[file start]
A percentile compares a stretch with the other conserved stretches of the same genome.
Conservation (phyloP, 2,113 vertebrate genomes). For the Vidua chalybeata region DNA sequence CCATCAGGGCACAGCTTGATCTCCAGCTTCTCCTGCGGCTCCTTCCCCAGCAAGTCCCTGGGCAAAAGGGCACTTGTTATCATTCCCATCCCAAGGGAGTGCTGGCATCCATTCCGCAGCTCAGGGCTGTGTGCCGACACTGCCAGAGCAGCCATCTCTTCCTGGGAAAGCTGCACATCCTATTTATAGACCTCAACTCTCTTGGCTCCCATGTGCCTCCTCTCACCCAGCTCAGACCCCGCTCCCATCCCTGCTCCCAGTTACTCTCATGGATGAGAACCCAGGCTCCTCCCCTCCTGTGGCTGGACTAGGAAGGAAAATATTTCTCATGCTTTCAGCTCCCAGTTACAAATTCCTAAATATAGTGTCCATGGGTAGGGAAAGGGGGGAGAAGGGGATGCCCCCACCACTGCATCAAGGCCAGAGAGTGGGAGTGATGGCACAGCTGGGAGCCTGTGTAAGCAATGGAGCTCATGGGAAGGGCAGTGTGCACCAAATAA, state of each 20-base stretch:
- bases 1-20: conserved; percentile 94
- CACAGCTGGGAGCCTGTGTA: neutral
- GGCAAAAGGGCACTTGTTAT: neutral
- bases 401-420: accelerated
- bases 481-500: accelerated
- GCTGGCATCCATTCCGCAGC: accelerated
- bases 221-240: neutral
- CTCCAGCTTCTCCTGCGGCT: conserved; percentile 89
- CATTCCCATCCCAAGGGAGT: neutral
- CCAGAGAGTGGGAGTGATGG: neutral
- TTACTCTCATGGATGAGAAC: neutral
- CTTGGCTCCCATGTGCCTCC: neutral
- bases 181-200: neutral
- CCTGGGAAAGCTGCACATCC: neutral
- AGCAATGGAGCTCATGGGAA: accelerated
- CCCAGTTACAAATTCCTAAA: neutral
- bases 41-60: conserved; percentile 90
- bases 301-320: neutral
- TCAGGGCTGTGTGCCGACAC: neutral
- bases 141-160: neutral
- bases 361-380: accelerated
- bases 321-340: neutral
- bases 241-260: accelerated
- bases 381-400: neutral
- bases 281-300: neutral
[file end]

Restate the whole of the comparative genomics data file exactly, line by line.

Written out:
A percentile compares a stretch with the other conserved stretches of the same genome.
Conservation (phyloP, 2,113 vertebrate genomes). For the Vidua chalybeata region DNA sequence CCATCAGGGCACAGCTTGATCTCCAGCTTCTCCTGCGGCTCCTTCCCCAGCAAGTCCCTGGGCAAAAGGGCACTTGTTATCATTCCCATCCCAAGGGAGTGCTGGCATCCATTCCGCAGCTCAGGGCTGTGTGCCGACACTGCCAGAGCAGCCATCTCTTCCTGGGAAAGCTGCACATCCTATTTATAGACCTCAACTCTCTTGGCTCCCATGTGCCTCCTCTCACCCAGCTCAGACCCCGCTCCCATCCCTGCTCCCAGTTACTCTCATGGATGAGAACCCAGGCTCCTCCCCTCCTGTGGCTGGACTAGGAAGGAAAATATTTCTCATGCTTTCAGCTCCCAGTTACAAATTCCTAAATATAGTGTCCATGGGTAGGGAAAGGGGGGAGAAGGGGATGCCCCCACCACTGCATCAAGGCCAGAGAGTGGGAGTGATGGCACAGCTGGGAGCCTGTGTAAGCAATGGAGCTCATGGGAAGGGCAGTGTGCACCAAATAA, state of each 20-base stretch:
- bases 1-20: conserved; percentile 94
- CACAGCTGGGAGCCTGTGTA: neutral
- GGCAAAAGGGCACTTGTTAT: neutral
- bases 401-420: accelerated
- bases 481-500: accelerated
- GCTGGCATCCATTCCGCAGC: accelerated
- bases 221-240: neutral
- CTCCAGCTTCTCCTGCGGCT: conserved; percentile 89
- CATTCCCATCCCAAGGGAGT: neutral
- CCAGAGAGTGGGAGTGATGG: neutral
- TTACTCTCATGGATGAGAAC: neutral
- CTTGGCTCCCATGTGCCTCC: neutral
- bases 181-200: neutral
- CCTGGGAAAGCTGCACATCC: neutral
- AGCAATGGAGCTCATGGGAA: accelerated
- CCCAGTTACAAATTCCTAAA: neutral
- bases 41-60: conserved; percentile 90
- bases 301-320: neutral
- TCAGGGCTGTGTGCCGACAC: neutral
- bases 141-160: neutral
- bases 361-380: accelerated
- bases 321-340: neutral
- bases 241-260: accelerated
- bases 381-400: neutral
- bases 281-300: neutral